Suppose we have 100 items that are labelled from the set $P = \{A, B, C, D, E\}$. My constraints are as follows:

  1. I want to choose exactly seven items.
  2. The choice should have at least one item of each type (covers five choices).
  3. The sixth choice can be either $D$ or $E$.
  4. The seventh choice can be either of the labels.

I was trying to pose this problem as an integer programming problem where I am looking for a $100\times1$ column vector $x \in \{0,1\}$. Each element $x_i$ in $x$ represents whether the item corresponding to $x_i$ is chosen or not.

I am thinking of assigning integers to different labels in the set $P$, but currently unable to perceive how can this be turned into a constraint of the form $c^Tx$, where $c$ is a column vector.

Is this the right way to solve this problem? If yes, can you please explain how to create such a constraint equation. If not, can you please suggest an alternative method.

  • $\begingroup$ What is your goal ? What kind of result you wish to have after the calculations ? $\endgroup$ – callculus Dec 16 '14 at 15:48
  • $\begingroup$ @calculus I will try to answer your question as I understood it. I want to come up with a vector $x$ that will satisfy these constraints. Are you asking about the real-life application of this problem ? $\endgroup$ – ubaabd Dec 16 '14 at 16:00
  • $\begingroup$ But what does x represent ? Could you give me (us) a possible numerical solution (with explanation) ? And it is known how many items with lable A,B,C,D or E are among the 100 items ? If I understand it right there will be several possible solution. Does the order of drawing play a role ? $\endgroup$ – callculus Dec 16 '14 at 16:16
  • $\begingroup$ @calculus The assumptions are i). Labels are such that at least one such combination exists that satisfies all these constraints. No the order does not matter. As I mentioned, the constraint formulation will be used in an integer program to maximize some objective function. Therefore, despite there will be many such combinations that satisfy these constraints, the program will output the one that has maximum value of the objective function. $\endgroup$ – ubaabd Dec 16 '14 at 16:32
  • $\begingroup$ Do you know, what the objective function is ? I don´t want to annoy you. I just want to understand the problem. $\endgroup$ – callculus Dec 16 '14 at 16:38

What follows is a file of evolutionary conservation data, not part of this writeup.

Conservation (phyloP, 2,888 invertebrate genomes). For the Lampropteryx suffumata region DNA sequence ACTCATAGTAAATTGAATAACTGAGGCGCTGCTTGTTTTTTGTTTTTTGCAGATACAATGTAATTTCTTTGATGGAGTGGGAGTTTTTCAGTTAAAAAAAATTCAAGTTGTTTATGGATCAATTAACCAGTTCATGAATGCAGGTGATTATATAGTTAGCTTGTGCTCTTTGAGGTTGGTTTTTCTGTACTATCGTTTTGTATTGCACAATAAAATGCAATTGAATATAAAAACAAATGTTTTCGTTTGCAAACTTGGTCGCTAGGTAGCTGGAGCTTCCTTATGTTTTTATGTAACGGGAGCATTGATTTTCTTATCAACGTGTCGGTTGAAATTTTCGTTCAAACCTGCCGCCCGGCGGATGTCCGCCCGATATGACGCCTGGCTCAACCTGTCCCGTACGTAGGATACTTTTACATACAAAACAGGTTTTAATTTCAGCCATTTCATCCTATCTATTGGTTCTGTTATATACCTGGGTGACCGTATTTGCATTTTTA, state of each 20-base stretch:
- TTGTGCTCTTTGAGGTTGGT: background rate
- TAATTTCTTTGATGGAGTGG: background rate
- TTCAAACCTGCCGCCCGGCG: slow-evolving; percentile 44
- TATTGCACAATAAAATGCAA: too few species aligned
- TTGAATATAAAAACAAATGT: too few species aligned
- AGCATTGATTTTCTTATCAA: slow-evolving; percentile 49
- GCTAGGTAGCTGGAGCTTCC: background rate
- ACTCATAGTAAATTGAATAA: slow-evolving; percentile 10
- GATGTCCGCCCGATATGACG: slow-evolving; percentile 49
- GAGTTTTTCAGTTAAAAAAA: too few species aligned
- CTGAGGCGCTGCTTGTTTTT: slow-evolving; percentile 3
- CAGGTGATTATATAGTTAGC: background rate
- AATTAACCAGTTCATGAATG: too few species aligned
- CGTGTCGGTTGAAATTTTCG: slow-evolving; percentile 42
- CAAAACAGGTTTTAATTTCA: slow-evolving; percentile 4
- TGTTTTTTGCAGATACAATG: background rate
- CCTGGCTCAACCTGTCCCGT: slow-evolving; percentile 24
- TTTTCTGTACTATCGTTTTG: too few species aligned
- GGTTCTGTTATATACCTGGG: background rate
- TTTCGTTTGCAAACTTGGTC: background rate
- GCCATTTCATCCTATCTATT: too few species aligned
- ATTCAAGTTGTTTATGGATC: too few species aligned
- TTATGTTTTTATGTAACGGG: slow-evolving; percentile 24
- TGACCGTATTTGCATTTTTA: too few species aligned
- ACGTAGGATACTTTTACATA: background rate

Define variable $x_{i,j}$ to be 1 if the $i$th item is the $j$th item in the set $P$.

Constraint 1:

$$\sum_j x_{i,j} = 1 \quad \forall i$$

ensures we pick something for each "slot" $i$.

Constraint 2:

$$\sum_i x_{i,j} \geq 1 \quad \forall j$$

ensures we pick at least one of each item $j$

Constraint 3:

$$x_{6,4} + x_{6,5} == 1$$

I assume it mean it has to be either D or E.

Constraint 4:

This doesn't need any extra inequalities.

  • $\begingroup$ The constraint 4 is that the seventh choice can be $A$, $B$, $C$, $D$ or $E$, i.e., any of the labels. $\endgroup$ – ubaabd Dec 16 '14 at 8:47
  • $\begingroup$ In the case of your solution, the unknown is a matrix $X$ instead of a column vector $x$. Since I am using MATLAB to solve this problem that gives solution in the form of a vector, how should I incorporate your formulation to suit MATLAB GLPK or MATLAB intlinprog. $\endgroup$ – ubaabd Dec 16 '14 at 9:05
  • $\begingroup$ Constraint 4 doesn't seem to need anything extra then. $\endgroup$ – IainDunning Dec 16 '14 at 18:21
  • $\begingroup$ You can just flatten the matrix down to a vector, i.e. map the two dimensions into a vector of length 35 $\endgroup$ – IainDunning Dec 16 '14 at 18:21
  • $\begingroup$ @IanDunning In the formulation of constraint 3, you have defined the constraint for the sixth item only. I assume $i \in \{1,2,\ldots,100\}$. If you meant that $ i \in \{1,2,\ldots,6\}$, how will I know which of the seven out of 100 items are chosen? $\endgroup$ – ubaabd Dec 17 '14 at 5:23

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